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"Song of the Cell" | Reviewed by William Winkler

Wisconsin senator William Proxmire, the champion of Earth Day, was also known for his “Golden Fleece Awards,” citations of “wasteful” government grants for the study of seemingly irrelevant scientific subjects. While popular with the public and the press, the awards showed a lack of understanding of the concept of pure science, scientific inquiry with no apparent practical application.

In “The Song of the Cell” hematologist/oncologist Siddhartha Mukherjee demonstrates the importance of this process of scientific thought. Starting with the earliest observations of 17th-century microscopists and progressing through the work of contemporary cellular biologists and biochemists, Mukherjee demonstrates how, piece by piece, observation and experimentation have built a matrix upon which new knowledge can be constructed.

Cells are the structural unit common to all plant and animal life. Most cells are specialized, performing a task for which they are uniquely qualified; heart muscle cells contract, nerve cells conduct chemical and electrical impulses. But every cell shares common structures with every other cell; a central repository of genetic material, a mechanism for generating energy, organelles that dispose of intracellular waste material, and a cell wall capable of selectively permitting access to and egress from the cell’s interior.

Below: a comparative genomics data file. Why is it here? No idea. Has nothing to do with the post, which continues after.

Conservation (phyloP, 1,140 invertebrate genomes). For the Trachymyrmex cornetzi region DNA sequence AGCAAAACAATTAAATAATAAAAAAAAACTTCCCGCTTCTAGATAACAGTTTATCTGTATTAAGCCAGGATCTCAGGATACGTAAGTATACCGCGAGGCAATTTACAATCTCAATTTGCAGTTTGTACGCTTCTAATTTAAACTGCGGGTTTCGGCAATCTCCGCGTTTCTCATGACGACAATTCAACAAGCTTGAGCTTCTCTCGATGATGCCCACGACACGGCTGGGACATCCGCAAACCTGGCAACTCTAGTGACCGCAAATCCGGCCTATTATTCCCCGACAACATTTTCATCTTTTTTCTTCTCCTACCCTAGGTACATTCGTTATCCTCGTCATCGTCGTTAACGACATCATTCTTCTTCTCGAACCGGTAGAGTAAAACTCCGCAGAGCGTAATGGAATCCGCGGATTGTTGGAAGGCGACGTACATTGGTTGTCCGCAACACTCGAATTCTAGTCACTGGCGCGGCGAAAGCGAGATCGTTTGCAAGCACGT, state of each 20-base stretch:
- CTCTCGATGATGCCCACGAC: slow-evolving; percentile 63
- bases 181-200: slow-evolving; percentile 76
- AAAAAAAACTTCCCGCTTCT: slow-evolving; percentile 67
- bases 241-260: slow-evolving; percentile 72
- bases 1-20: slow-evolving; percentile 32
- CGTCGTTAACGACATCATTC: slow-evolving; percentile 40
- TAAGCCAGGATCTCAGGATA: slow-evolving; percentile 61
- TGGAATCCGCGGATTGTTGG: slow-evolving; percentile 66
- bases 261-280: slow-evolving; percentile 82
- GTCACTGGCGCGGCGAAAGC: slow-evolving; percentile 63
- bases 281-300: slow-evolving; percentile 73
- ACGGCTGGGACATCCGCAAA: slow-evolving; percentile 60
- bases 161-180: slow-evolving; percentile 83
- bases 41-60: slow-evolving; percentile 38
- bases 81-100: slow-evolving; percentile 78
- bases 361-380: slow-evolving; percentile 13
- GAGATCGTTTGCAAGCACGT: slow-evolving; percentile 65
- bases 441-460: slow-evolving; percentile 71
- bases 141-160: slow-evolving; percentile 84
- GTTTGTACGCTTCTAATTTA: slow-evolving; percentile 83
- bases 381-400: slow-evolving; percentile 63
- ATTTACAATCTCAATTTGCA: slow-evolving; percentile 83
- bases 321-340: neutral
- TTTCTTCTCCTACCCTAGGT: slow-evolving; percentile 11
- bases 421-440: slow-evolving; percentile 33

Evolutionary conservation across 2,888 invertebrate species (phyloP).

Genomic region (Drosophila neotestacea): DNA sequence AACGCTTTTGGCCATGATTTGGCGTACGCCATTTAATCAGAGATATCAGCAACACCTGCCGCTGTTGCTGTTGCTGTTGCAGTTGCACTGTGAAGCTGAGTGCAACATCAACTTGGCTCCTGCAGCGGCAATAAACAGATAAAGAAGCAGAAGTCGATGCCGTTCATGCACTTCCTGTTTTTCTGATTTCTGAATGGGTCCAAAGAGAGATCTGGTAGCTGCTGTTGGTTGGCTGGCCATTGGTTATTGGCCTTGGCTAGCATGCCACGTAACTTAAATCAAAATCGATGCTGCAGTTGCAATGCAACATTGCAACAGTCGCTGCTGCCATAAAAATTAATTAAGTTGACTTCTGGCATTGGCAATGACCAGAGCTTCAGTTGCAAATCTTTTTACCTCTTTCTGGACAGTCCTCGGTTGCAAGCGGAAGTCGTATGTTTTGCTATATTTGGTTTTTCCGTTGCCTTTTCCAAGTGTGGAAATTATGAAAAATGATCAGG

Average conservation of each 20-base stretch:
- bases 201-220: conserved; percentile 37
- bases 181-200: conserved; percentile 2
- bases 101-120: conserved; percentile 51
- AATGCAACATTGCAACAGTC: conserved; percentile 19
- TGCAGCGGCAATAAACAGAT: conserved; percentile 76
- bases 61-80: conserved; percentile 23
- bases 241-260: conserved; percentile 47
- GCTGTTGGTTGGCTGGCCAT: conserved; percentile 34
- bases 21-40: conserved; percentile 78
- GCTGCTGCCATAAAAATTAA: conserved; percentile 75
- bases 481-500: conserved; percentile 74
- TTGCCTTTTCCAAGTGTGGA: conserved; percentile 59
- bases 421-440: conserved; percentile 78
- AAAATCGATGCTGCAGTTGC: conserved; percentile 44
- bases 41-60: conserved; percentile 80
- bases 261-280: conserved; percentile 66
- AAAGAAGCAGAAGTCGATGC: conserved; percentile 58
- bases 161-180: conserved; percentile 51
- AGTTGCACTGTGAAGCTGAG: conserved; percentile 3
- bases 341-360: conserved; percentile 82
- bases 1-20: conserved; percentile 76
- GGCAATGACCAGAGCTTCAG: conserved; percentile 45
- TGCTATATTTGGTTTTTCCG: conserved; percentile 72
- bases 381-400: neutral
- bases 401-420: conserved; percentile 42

Mukherjee’s book does not confine itself to the history of cell science. The subtitle is “An Exploration of Medicine and the New Human.” A clinician as well as a researcher, the author includes case histories to illustrate how deepening understanding of the cell and its behavior can be used to save lives. The first such instance was the successful 2012 extraction and genetic modification of a 7-year-old girl’s immune cells to treat her previously intractable leukemia. These and other clinical reports bolster the author’s contention that all disease is ultimately disease of cells, and in the future much medical treatment will consist of manipulation and modification of cells, their structure and their genes.

Mukherjee is aware of the potential ethical issues raised by such a treatment approach, and he deals with them in the book’s final chapters.

“The Song of the Cell” is a work that could have become a challenging book about a difficult subject. The author’s skillful use of language to inform the lay reader on highly technical concepts creates a readable piece of literature. Cellular medicine is becoming an important method of therapy, and an understanding of its potentials and pitfalls will help patients make better informed decisions about their care. This book adds to that understanding.

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